Joy Turner has worked with some of the most lauded chefs in Charlotte. She now carries double titles of Catering Director and Head Catering Chef at Project 658. But ask her what she does for a living, Turner’s first response is “the farmer’s wife.”
Chef Geoff may go by his first name around here, but Bragg is all business when it comes to preparing students at the Community Culinary School of Charlotte for real life in the hospitality industry. As supervisor of the in-house café, he leads students through breakfast and lunch service and preparing heat-and-eat takeaway meals.
On a small road off Route 160, the greenhouses of Tega Hills Farm huddle amidst orange construction barrels and the onslaught of a new housing development across the street. Here Mindy Robinson shows off a few of the nine varieties of lettuce upon which she and husband Mark have built a reputation.
Community Supported Agriculture or CSA is a personal relationship between you and the farmer. A number of Piedmont Culinary Guild farmers offer CSAs. The following PCG members have shared their info with us to share with you.
If you are a farmer or gardener, your mailbox has started receiving its annual pilgrimage of seed catalogs. It can get more than a little confusing. Understanding these terms will help you make important decisions about the varieties of seeds you select and the seed companies you support.
While he will never shake the French soil from his soul, his new love of the Panthers and efforts to foster the next generation of local chefs make it clear that Chef Charles Sémail’s Carolina roots have grown deep and strong.
Dine to your heart’s content and still support local farmers, provisioners, and food artisans. Twenty Piedmont Culinary Guild members, representing sixteen local restaurants, are participating in Queen’s Feast – Winter 2017. Three courses for $30.00 / $35.00 (plus, tax/tip). There’s no better bang for your dining out buck.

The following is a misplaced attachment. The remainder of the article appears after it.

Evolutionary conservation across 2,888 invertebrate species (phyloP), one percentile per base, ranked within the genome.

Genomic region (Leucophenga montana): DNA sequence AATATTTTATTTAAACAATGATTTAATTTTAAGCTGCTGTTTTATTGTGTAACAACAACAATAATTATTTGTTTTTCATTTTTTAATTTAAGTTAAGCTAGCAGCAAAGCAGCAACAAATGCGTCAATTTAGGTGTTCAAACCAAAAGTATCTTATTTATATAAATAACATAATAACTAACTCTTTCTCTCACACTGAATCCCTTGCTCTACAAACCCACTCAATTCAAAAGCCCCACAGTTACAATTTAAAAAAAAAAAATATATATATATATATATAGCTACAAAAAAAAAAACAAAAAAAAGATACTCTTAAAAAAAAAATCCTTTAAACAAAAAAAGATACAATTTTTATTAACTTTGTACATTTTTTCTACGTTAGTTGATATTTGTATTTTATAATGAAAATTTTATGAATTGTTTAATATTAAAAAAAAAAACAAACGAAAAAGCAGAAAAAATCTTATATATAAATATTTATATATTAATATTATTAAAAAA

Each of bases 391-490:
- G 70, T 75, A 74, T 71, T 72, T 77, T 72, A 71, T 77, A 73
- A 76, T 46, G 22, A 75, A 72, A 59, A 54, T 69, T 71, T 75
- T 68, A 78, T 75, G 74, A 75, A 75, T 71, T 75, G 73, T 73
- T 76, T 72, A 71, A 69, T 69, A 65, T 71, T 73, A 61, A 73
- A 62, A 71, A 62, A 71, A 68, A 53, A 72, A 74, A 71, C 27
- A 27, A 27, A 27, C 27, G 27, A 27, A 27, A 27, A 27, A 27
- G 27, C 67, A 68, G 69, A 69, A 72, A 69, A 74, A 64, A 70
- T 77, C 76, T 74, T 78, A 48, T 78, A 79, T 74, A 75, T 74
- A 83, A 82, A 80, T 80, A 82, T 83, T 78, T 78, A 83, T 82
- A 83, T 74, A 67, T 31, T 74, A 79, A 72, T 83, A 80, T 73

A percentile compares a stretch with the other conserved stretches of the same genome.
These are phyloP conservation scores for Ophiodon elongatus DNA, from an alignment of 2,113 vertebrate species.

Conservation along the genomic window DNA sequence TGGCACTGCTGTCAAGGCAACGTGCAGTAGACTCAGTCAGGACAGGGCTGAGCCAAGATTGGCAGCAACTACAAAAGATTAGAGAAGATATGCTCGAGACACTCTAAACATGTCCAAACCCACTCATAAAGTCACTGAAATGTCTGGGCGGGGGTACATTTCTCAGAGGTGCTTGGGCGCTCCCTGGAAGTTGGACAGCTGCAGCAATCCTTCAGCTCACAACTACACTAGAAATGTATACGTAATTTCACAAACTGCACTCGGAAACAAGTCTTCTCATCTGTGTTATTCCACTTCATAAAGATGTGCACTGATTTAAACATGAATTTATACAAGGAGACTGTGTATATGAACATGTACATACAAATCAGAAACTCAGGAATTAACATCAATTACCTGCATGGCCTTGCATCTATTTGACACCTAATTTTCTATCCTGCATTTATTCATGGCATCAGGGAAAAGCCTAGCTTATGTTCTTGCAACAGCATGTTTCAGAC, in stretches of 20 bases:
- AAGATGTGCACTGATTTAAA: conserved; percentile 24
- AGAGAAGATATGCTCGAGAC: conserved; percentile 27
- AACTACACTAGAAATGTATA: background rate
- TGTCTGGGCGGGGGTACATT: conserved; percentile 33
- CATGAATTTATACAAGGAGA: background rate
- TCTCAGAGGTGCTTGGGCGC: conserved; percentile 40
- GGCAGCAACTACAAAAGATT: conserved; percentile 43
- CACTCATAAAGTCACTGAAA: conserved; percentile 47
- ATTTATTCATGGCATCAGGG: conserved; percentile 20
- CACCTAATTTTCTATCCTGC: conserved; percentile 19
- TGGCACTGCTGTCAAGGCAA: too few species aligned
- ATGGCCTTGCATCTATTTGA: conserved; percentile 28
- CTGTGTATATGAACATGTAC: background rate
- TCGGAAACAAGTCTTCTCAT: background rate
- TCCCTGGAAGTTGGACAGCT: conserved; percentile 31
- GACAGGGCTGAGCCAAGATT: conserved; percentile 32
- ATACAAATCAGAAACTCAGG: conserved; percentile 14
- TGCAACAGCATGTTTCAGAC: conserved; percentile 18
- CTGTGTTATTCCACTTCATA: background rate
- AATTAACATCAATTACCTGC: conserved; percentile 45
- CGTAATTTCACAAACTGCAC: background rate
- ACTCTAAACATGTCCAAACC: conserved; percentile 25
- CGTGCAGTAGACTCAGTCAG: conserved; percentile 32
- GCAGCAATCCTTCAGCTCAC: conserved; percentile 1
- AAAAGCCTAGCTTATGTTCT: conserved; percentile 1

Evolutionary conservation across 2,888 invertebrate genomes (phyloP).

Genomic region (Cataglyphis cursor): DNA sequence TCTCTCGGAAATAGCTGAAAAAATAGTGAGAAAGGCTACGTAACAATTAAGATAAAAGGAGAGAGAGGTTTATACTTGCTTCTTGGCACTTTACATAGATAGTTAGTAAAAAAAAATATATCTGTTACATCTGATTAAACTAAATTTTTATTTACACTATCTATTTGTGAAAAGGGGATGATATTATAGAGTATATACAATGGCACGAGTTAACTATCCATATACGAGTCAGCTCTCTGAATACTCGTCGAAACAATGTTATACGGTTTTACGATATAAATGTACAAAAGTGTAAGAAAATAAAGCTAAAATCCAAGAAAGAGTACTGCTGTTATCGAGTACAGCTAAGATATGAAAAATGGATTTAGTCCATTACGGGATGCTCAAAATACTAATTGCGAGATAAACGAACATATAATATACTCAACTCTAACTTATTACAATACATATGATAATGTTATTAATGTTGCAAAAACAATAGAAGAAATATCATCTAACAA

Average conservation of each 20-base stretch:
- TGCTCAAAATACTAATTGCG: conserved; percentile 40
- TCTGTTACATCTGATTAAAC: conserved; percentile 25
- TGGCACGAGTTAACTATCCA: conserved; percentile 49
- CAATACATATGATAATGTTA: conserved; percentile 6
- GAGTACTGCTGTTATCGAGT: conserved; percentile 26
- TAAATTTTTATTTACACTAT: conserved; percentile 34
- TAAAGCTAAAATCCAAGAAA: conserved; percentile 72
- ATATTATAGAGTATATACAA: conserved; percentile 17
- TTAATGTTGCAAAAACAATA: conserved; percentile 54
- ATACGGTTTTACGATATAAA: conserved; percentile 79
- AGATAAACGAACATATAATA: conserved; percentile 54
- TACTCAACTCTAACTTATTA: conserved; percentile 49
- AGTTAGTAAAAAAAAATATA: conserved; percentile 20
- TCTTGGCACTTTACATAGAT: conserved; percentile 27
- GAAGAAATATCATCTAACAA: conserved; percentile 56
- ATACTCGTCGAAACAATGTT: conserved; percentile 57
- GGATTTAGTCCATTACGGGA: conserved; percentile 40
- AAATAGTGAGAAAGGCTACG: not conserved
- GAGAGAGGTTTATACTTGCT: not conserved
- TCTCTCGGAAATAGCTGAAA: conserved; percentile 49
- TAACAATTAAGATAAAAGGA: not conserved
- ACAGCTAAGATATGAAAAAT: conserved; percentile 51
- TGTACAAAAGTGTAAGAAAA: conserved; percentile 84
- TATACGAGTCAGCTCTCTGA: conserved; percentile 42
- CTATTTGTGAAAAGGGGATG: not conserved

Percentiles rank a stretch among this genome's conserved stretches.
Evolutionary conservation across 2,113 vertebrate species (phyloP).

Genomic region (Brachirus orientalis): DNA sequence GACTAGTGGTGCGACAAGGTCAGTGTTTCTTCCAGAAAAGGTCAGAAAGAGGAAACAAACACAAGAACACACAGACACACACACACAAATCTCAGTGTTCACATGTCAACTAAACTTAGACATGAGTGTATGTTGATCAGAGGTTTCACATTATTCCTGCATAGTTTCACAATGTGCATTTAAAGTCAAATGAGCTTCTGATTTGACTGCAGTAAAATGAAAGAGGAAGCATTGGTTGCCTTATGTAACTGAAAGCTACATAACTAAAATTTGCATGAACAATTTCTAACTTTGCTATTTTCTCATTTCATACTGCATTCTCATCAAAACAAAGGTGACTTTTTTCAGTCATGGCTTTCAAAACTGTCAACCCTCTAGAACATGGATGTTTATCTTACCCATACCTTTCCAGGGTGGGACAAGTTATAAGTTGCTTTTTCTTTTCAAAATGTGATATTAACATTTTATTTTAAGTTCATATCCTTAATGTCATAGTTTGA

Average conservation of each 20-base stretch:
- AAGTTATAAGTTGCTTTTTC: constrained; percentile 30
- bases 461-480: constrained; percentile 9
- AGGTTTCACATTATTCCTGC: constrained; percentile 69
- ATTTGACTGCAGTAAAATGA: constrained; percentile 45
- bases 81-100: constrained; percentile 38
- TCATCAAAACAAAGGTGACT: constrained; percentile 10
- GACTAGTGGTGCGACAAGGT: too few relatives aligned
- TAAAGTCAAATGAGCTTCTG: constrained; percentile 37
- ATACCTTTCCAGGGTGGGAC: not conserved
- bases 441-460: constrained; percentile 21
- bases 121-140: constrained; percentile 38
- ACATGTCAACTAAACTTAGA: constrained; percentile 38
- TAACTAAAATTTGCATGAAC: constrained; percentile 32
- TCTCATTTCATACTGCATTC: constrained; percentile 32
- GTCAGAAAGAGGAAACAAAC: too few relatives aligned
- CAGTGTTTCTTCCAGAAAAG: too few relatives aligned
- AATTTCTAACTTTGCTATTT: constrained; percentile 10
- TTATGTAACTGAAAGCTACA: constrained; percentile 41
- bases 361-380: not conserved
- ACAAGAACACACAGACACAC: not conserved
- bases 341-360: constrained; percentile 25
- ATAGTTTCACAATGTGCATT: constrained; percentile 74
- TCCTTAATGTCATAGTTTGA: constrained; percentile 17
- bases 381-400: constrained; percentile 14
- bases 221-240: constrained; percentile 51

On an unseasonably warm Halloween Eve, the back room at Lenny Boy Brewing Co. was full of knife, saw, and Dremel-wiedling chefs, farmers, mixologists, and other local culinary luminaries all focused on creating a sea of carved pumpkin masterpieces. Carved 2016 was underway! In the end, Chef Ashley Boyd of 300 East and her pirate-carving teammate Candy May garnered most votes and was named Carved 2016 champion!
Townes Mozer has had a rough weekend. On this Monday afternoon in mid-September his usually forceful gaze is a bit hazy, his green eyes red-rimmed. Inside the cavernous taproom of Lenny Boy’s new South Tryon location, the Charlottte native sits at the long shiny bar and rubs his stubbled face. He’s trying to recall specific dates from his career, emerging from pizza-chomping college student to the Queen City’s king of kombucha.
Cheese changed Randy Fisher’s business. While he grew up on Cackleberry Farm, overflown by incoming flights to the Concord Airport, he went out and saw the world before settling back down to the family trade. He estimates he is the 8th generation of farming Fishers in the area, having inherited the place from his father.